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I've got a bunch of Mac disk images (.dmg files) that are 100 GB or larger. I'm currently on an iMac with a few hundred gigabytes of free space, but I'm going to be moving to a Mac laptop with 128 GB storage.

So, I'm wondering, would that be a problem when I have less than 100 GB of free space on my computer, but I'm opening a disk image larger than 100 GB? My guess would be no, but is ANY space on the internal drive used at all when mounting an image?

How exactly does mounting an image work, does it just change the way the operating system sees the files as one file (the disk image) rather than the actual files within the disk image, until it is mounted? Therefore, no internal space is necessary for the mount operation?

Follow-up question: Is it any slower to read from a DMG on an external drive than it is to read from any other files on the same external drive? Basically, is there any performance hit from having files in a DMG?

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1 Answer 1

There certainly isn't the same amount necessary as the DMG, so you sure can mount a 100GB DMG into a file system that has less (there will be trivial consumptions, maybe a few kb, but nothting that you'll notice).

The whole thing works in the way, that the system attaches a file-system driver to the file with the DMG. The driver will present the DMG file to the system like an "external" drive and perform file requests on behalf of the system on the contents of the file.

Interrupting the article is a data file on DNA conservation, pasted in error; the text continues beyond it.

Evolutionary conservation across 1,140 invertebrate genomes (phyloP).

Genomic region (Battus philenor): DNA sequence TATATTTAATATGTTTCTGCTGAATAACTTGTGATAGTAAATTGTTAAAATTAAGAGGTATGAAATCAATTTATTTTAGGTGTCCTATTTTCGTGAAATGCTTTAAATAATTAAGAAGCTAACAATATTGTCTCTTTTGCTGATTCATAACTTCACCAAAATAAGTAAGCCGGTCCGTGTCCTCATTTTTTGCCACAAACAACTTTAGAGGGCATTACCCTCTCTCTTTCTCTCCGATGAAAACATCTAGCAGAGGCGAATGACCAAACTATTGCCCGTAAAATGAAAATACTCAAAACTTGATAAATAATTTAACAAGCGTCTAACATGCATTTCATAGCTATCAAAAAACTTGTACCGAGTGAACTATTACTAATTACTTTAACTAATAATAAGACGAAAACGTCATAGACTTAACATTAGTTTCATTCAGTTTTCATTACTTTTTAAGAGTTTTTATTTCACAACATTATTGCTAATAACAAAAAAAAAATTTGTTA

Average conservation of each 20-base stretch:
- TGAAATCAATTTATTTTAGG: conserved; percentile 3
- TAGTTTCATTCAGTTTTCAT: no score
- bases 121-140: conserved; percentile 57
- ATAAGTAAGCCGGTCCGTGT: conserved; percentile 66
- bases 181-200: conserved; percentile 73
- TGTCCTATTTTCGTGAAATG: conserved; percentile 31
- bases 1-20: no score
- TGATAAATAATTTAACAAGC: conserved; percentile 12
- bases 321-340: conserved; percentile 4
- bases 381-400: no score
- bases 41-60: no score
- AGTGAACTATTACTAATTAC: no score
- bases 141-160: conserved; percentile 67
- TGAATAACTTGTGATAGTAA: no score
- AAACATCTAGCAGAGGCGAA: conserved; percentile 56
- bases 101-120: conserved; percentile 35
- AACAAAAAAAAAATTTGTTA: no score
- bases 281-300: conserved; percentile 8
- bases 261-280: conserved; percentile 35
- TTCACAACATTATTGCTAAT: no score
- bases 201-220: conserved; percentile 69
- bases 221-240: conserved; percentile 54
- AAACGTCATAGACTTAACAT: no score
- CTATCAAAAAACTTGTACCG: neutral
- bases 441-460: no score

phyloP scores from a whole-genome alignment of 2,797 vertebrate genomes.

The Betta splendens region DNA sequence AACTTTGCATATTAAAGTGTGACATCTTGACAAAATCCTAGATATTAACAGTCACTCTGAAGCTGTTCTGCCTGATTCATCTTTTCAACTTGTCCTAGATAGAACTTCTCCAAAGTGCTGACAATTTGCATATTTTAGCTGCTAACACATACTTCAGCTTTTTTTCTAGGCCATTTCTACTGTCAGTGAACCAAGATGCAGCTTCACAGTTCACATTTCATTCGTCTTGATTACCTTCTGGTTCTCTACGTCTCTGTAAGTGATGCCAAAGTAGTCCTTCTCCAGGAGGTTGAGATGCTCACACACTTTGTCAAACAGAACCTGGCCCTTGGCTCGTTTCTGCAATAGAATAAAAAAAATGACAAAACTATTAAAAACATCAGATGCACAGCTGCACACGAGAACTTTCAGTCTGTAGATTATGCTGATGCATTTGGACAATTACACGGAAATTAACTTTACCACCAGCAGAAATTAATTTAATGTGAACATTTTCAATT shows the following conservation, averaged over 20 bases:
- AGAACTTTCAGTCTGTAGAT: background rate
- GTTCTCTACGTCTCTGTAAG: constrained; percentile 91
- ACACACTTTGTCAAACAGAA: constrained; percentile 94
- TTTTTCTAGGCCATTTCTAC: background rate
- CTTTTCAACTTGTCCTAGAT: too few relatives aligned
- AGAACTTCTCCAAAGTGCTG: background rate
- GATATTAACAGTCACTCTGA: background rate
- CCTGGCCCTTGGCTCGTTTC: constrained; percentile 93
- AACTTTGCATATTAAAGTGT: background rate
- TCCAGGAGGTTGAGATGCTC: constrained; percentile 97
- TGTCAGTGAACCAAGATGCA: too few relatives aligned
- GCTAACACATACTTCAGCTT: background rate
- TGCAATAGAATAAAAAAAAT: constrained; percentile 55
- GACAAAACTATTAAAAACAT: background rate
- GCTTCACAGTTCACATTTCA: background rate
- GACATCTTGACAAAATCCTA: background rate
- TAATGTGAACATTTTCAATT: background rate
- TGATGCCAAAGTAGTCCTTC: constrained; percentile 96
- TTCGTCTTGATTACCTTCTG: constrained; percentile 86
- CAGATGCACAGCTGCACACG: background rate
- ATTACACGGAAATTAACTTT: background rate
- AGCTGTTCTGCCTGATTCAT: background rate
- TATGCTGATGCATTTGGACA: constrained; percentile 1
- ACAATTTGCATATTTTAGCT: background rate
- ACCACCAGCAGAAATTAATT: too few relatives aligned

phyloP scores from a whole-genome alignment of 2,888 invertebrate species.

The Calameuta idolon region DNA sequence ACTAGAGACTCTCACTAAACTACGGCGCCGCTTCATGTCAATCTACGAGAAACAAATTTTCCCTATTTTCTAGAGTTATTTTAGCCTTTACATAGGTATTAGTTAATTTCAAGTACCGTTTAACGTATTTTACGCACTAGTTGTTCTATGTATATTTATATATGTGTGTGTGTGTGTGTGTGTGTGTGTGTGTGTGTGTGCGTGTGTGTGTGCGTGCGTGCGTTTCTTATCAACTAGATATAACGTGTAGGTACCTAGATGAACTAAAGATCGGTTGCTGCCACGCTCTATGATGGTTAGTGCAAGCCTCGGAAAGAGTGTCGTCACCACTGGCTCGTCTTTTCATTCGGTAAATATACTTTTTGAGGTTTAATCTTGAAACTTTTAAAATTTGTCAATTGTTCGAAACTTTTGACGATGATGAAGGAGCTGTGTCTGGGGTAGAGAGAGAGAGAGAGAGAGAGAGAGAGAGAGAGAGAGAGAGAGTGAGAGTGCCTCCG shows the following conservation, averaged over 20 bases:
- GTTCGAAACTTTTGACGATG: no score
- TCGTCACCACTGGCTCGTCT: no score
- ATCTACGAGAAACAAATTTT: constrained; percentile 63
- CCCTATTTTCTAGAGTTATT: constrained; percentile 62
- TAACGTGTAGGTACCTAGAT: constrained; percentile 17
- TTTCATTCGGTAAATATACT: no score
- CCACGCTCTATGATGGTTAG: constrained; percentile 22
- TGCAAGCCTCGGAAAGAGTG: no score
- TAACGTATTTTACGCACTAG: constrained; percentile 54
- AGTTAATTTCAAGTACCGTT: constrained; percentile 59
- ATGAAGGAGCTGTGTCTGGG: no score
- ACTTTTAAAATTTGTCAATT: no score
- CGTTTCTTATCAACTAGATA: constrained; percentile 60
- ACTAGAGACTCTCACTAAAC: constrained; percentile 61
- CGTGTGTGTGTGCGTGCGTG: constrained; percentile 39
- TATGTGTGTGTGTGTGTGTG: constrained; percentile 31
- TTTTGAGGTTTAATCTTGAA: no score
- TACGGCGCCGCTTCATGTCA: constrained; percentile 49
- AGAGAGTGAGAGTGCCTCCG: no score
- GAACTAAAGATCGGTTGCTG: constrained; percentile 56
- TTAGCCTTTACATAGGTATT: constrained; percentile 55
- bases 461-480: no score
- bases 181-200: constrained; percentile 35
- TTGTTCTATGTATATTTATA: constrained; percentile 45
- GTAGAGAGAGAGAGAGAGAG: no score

Essentially the driver will says to MacOS: We have a new volume here. So MacOS will then ask the driver. "Give me a list of content in it", and then the driver examines the inside of the file and presents the list of files organized inside the DMG. Etc.

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Okay thanks. And a follow-up question: Is it any slower to read from a DMG on an external drive than it is to read from any other files on the same external drive? Basically, is there any performance hit from having files in a DMG? –  Gary Jun 8 '13 at 14:55
    
There will certainly be a performance penalty for that, but I have no idea (or good data) on how much. It will maybe even vary case to case (e.g. DMG with few large files vs. DMG with many small files), but I would not be surprised if you just got half the speed out of it. –  Nicholaz Jun 8 '13 at 16:37
    
Okay thanks. I rarely use DMG as a consistent file storage method, anyway. It's only for archiving stuff and then accessing it maybe once every six months, so it shouldn't be a problem for me. For the filesystem, it seems easier to move DMG files than 10,000 individual files. –  Gary Jun 8 '13 at 16:39
    
I agree. For that use case a DMG is a good solution IMO (and will probably even take less space than storing the files individually). –  Nicholaz Jun 8 '13 at 16:50
    
The interface you use to connect your external drive will make a huge performance difference. Try to use USB 3.0, Firewire or Thunderbolt instead of USB 2.0 if you can. –  erikcw Mar 28 at 16:13

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